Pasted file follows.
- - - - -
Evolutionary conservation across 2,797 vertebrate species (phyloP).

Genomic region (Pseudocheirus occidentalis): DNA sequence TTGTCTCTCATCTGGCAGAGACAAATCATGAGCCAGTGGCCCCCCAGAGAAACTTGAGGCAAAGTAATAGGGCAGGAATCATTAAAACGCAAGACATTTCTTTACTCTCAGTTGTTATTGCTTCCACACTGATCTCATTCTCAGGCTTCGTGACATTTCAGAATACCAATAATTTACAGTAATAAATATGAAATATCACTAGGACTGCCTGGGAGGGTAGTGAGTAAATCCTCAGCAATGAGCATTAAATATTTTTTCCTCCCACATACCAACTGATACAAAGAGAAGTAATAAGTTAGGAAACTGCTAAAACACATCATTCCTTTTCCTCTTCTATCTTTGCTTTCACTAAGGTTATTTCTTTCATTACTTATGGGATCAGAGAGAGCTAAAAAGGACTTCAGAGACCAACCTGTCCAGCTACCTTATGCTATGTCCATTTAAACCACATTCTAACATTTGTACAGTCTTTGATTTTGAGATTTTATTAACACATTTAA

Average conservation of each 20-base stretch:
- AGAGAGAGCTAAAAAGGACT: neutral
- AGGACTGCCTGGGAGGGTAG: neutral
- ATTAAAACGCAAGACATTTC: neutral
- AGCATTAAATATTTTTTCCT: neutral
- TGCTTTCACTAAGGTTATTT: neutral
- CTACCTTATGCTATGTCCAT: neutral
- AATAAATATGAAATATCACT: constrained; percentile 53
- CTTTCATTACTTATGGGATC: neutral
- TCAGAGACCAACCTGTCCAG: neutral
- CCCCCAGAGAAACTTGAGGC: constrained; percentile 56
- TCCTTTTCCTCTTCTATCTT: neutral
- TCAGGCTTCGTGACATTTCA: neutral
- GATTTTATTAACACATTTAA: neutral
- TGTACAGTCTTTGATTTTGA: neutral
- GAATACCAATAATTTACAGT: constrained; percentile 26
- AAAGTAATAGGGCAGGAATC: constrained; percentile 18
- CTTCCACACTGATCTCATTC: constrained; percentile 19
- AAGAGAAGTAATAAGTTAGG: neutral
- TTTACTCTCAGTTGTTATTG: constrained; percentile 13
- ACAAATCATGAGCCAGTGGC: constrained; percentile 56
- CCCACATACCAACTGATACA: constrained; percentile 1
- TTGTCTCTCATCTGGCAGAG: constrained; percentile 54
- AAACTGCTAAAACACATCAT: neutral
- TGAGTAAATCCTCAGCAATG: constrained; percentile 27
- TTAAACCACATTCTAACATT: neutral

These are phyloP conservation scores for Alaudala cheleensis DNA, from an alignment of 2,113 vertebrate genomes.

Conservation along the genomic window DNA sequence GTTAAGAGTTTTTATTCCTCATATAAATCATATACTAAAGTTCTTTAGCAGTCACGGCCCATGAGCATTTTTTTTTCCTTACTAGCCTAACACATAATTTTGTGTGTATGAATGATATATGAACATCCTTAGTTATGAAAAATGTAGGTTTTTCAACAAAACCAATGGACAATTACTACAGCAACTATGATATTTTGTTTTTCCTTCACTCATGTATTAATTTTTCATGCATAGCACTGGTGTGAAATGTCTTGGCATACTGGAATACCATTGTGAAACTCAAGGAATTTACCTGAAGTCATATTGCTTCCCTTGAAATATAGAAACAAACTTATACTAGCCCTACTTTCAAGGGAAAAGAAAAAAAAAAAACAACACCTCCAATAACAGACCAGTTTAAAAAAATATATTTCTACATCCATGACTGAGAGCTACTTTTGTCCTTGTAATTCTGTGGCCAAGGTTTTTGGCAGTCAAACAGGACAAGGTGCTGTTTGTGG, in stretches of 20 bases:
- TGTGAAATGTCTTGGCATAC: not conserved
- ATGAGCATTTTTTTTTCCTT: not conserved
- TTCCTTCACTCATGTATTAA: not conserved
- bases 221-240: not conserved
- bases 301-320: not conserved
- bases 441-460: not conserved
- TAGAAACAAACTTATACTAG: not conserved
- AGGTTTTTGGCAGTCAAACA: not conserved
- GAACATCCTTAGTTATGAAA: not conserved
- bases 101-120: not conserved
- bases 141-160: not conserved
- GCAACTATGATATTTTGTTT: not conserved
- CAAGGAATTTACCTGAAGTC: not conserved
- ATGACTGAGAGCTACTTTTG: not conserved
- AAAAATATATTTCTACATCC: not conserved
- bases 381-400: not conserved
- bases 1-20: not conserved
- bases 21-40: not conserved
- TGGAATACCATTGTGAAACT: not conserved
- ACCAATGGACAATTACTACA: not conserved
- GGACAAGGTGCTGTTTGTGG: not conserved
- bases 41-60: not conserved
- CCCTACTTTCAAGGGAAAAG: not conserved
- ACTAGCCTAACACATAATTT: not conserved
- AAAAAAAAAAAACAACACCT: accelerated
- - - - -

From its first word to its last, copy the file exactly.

Evolutionary conservation across 2,797 vertebrate species (phyloP).

Genomic region (Pseudocheirus occidentalis): DNA sequence TTGTCTCTCATCTGGCAGAGACAAATCATGAGCCAGTGGCCCCCCAGAGAAACTTGAGGCAAAGTAATAGGGCAGGAATCATTAAAACGCAAGACATTTCTTTACTCTCAGTTGTTATTGCTTCCACACTGATCTCATTCTCAGGCTTCGTGACATTTCAGAATACCAATAATTTACAGTAATAAATATGAAATATCACTAGGACTGCCTGGGAGGGTAGTGAGTAAATCCTCAGCAATGAGCATTAAATATTTTTTCCTCCCACATACCAACTGATACAAAGAGAAGTAATAAGTTAGGAAACTGCTAAAACACATCATTCCTTTTCCTCTTCTATCTTTGCTTTCACTAAGGTTATTTCTTTCATTACTTATGGGATCAGAGAGAGCTAAAAAGGACTTCAGAGACCAACCTGTCCAGCTACCTTATGCTATGTCCATTTAAACCACATTCTAACATTTGTACAGTCTTTGATTTTGAGATTTTATTAACACATTTAA

Average conservation of each 20-base stretch:
- AGAGAGAGCTAAAAAGGACT: neutral
- AGGACTGCCTGGGAGGGTAG: neutral
- ATTAAAACGCAAGACATTTC: neutral
- AGCATTAAATATTTTTTCCT: neutral
- TGCTTTCACTAAGGTTATTT: neutral
- CTACCTTATGCTATGTCCAT: neutral
- AATAAATATGAAATATCACT: constrained; percentile 53
- CTTTCATTACTTATGGGATC: neutral
- TCAGAGACCAACCTGTCCAG: neutral
- CCCCCAGAGAAACTTGAGGC: constrained; percentile 56
- TCCTTTTCCTCTTCTATCTT: neutral
- TCAGGCTTCGTGACATTTCA: neutral
- GATTTTATTAACACATTTAA: neutral
- TGTACAGTCTTTGATTTTGA: neutral
- GAATACCAATAATTTACAGT: constrained; percentile 26
- AAAGTAATAGGGCAGGAATC: constrained; percentile 18
- CTTCCACACTGATCTCATTC: constrained; percentile 19
- AAGAGAAGTAATAAGTTAGG: neutral
- TTTACTCTCAGTTGTTATTG: constrained; percentile 13
- ACAAATCATGAGCCAGTGGC: constrained; percentile 56
- CCCACATACCAACTGATACA: constrained; percentile 1
- TTGTCTCTCATCTGGCAGAG: constrained; percentile 54
- AAACTGCTAAAACACATCAT: neutral
- TGAGTAAATCCTCAGCAATG: constrained; percentile 27
- TTAAACCACATTCTAACATT: neutral

These are phyloP conservation scores for Alaudala cheleensis DNA, from an alignment of 2,113 vertebrate genomes.

Conservation along the genomic window DNA sequence GTTAAGAGTTTTTATTCCTCATATAAATCATATACTAAAGTTCTTTAGCAGTCACGGCCCATGAGCATTTTTTTTTCCTTACTAGCCTAACACATAATTTTGTGTGTATGAATGATATATGAACATCCTTAGTTATGAAAAATGTAGGTTTTTCAACAAAACCAATGGACAATTACTACAGCAACTATGATATTTTGTTTTTCCTTCACTCATGTATTAATTTTTCATGCATAGCACTGGTGTGAAATGTCTTGGCATACTGGAATACCATTGTGAAACTCAAGGAATTTACCTGAAGTCATATTGCTTCCCTTGAAATATAGAAACAAACTTATACTAGCCCTACTTTCAAGGGAAAAGAAAAAAAAAAAACAACACCTCCAATAACAGACCAGTTTAAAAAAATATATTTCTACATCCATGACTGAGAGCTACTTTTGTCCTTGTAATTCTGTGGCCAAGGTTTTTGGCAGTCAAACAGGACAAGGTGCTGTTTGTGG, in stretches of 20 bases:
- TGTGAAATGTCTTGGCATAC: not conserved
- ATGAGCATTTTTTTTTCCTT: not conserved
- TTCCTTCACTCATGTATTAA: not conserved
- bases 221-240: not conserved
- bases 301-320: not conserved
- bases 441-460: not conserved
- TAGAAACAAACTTATACTAG: not conserved
- AGGTTTTTGGCAGTCAAACA: not conserved
- GAACATCCTTAGTTATGAAA: not conserved
- bases 101-120: not conserved
- bases 141-160: not conserved
- GCAACTATGATATTTTGTTT: not conserved
- CAAGGAATTTACCTGAAGTC: not conserved
- ATGACTGAGAGCTACTTTTG: not conserved
- AAAAATATATTTCTACATCC: not conserved
- bases 381-400: not conserved
- bases 1-20: not conserved
- bases 21-40: not conserved
- TGGAATACCATTGTGAAACT: not conserved
- ACCAATGGACAATTACTACA: not conserved
- GGACAAGGTGCTGTTTGTGG: not conserved
- bases 41-60: not conserved
- CCCTACTTTCAAGGGAAAAG: not conserved
- ACTAGCCTAACACATAATTT: not conserved
- AAAAAAAAAAAACAACACCT: accelerated